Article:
When you get past the waiting room, there are generally pictures of babies hung up on the walls. Presumably, all of the babies that the doctors there have helped to create. Twins, triples, quadruplets. Holy shit, what am I getting myself into? Does this really work? I’m not sure if this lends hope or sadness. I’ve gone through both emotions at different times.

The waiting game. When we first tried to get pregnant, we had regular sex (Plan A) and thought it would immediately work (on target with my meticulous timeline). After all, that's what happens when you have unprotected sex, right? We waited. Nothing.

Then, it worked! And we waited. Eight weeks in was my first ultrasound, which revealed there was a gestational sac, but no embryo. This is called a blighted ovum. At one point, there was an embryo, but it did not develop after attaching to the uterine wall, and my body absorbed it. I was given medication to eliminate what was left, and I waited. Said medication wreaked havoc on my body, and I waited for things to go back to normal.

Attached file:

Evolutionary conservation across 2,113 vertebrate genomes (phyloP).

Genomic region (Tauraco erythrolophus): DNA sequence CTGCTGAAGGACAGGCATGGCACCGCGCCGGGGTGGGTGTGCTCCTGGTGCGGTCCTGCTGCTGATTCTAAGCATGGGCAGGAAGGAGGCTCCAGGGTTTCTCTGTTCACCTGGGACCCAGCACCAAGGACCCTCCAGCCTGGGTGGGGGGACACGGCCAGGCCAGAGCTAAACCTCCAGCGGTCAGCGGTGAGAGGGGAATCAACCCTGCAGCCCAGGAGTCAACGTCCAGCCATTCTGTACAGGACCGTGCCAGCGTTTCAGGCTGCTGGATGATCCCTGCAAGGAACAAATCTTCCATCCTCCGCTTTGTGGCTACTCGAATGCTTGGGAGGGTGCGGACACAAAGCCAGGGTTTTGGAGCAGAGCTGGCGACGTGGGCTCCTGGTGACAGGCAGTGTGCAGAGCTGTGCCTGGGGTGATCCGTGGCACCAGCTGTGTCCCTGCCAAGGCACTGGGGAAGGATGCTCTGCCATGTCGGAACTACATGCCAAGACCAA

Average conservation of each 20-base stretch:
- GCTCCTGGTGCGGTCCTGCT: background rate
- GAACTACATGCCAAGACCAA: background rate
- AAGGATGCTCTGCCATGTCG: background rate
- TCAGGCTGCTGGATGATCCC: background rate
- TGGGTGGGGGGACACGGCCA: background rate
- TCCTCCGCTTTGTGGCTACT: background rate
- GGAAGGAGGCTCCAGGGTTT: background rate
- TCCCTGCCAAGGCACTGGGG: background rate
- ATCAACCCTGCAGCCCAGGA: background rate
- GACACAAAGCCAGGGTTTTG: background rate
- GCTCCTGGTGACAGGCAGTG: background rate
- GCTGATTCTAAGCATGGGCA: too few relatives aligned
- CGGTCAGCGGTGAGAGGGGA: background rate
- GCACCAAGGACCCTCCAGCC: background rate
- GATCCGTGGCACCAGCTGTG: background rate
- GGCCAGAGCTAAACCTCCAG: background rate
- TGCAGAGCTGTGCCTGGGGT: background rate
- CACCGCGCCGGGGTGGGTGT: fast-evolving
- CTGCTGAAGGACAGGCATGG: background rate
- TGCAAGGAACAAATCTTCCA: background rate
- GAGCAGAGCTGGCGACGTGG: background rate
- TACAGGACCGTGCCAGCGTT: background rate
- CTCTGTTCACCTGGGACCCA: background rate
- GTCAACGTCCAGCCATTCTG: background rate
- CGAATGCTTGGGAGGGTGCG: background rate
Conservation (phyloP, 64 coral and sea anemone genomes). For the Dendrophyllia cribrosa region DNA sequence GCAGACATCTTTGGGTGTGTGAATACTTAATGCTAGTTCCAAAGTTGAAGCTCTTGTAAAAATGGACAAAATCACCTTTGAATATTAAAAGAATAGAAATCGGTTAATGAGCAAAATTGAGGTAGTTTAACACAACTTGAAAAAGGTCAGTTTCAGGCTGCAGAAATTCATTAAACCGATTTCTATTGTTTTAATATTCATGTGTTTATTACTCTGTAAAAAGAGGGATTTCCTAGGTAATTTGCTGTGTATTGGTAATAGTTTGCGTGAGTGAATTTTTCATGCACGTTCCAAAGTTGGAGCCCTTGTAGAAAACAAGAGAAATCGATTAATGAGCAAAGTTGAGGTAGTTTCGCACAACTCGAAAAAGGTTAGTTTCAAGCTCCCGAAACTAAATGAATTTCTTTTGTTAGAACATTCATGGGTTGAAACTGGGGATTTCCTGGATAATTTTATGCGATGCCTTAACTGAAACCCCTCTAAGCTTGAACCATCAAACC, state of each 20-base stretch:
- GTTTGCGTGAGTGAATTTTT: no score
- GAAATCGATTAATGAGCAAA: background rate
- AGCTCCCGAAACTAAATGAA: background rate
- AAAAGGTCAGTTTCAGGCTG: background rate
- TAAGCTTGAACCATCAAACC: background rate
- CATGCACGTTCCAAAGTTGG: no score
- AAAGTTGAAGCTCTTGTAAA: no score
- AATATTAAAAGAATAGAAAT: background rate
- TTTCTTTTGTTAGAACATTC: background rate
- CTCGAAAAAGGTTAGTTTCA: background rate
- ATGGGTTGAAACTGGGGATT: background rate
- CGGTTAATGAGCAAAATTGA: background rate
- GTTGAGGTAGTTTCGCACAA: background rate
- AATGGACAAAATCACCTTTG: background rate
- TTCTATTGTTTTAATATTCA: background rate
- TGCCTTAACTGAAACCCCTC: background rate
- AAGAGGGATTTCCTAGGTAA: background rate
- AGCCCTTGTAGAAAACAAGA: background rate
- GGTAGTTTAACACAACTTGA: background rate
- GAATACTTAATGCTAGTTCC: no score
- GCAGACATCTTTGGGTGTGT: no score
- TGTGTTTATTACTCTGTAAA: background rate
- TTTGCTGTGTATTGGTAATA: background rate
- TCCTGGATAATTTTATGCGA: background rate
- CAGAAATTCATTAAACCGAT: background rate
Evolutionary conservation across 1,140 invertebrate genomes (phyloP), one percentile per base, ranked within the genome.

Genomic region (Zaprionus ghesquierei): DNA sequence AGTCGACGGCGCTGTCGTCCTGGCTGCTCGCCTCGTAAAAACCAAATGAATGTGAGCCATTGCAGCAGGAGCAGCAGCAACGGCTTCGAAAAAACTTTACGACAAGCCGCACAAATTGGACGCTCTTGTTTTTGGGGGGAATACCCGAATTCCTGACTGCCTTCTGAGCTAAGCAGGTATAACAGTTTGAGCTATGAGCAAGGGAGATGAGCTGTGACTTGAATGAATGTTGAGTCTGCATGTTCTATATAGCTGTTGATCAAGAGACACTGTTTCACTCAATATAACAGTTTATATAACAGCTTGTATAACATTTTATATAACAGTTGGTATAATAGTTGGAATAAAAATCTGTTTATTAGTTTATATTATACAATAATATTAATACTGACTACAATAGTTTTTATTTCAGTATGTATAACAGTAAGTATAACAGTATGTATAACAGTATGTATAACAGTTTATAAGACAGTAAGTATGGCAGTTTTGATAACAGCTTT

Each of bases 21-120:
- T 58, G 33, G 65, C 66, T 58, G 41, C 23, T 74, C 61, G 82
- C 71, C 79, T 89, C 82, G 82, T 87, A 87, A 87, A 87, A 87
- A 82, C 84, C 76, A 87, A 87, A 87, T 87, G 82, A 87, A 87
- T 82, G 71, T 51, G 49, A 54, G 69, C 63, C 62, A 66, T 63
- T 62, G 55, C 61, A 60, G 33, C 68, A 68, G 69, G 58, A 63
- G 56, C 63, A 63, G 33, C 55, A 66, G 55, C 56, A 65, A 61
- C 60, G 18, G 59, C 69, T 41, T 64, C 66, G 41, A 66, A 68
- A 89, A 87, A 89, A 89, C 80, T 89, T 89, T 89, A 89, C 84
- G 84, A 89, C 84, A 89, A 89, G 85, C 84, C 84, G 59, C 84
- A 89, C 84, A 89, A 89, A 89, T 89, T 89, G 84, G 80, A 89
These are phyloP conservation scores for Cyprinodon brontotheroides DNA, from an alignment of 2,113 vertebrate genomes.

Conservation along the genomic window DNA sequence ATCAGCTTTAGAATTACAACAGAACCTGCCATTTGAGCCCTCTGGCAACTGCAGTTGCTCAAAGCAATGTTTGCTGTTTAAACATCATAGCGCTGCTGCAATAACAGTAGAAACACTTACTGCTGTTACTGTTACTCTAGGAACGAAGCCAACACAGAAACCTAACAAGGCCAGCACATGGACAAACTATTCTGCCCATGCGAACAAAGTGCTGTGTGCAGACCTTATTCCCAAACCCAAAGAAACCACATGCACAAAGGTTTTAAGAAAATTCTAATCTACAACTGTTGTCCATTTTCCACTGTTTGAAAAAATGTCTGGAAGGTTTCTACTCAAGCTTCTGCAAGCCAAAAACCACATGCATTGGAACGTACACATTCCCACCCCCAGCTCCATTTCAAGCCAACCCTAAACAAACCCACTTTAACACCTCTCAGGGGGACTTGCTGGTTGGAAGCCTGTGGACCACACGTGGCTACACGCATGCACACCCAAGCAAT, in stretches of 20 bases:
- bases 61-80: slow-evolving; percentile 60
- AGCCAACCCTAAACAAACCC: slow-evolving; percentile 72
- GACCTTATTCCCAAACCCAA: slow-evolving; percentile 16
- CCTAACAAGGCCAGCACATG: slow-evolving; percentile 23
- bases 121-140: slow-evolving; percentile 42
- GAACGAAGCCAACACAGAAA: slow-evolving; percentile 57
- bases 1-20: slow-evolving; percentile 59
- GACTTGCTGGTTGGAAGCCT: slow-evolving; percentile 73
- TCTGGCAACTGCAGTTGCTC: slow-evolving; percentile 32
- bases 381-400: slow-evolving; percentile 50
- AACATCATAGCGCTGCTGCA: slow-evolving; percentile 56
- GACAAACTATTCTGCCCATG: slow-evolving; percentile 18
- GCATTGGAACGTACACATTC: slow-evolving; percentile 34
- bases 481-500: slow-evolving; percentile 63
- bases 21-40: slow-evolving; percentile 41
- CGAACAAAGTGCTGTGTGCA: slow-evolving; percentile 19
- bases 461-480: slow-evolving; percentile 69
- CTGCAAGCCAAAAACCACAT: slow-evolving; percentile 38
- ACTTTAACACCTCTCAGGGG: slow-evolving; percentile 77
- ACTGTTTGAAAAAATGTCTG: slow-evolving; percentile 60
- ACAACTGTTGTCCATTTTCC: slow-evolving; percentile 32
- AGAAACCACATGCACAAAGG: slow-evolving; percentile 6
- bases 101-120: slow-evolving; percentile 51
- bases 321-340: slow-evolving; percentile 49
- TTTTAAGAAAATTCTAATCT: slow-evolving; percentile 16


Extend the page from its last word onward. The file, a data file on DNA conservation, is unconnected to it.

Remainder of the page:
We tried again, back to plan A, and waited. And waited, and waited. After 6 months, nothing. After you are a certain age, it is recommended that you see an RE if you haven’t become pregnant after 6 months of trying, and there we were in the waiting room of his office. Waiting. Testing. Waiting for results. It was recommended that we do IVF. After the RE explained what this was, I knew I was not ready for that. So I went all natural (see mud hut reference).


I read everything I could about fertility and nutrition, did an elimination diet, and started cooking from scratch. Real food. Meditation. Yoga. Exercise. Acupuncture. Waiting. Another 6 months passed. My over-planning brain took over. This shit was supposed to work after 3-6 months, so what’s up? Never mind that I felt incredible, I was doing this to get pregnant. Or was I?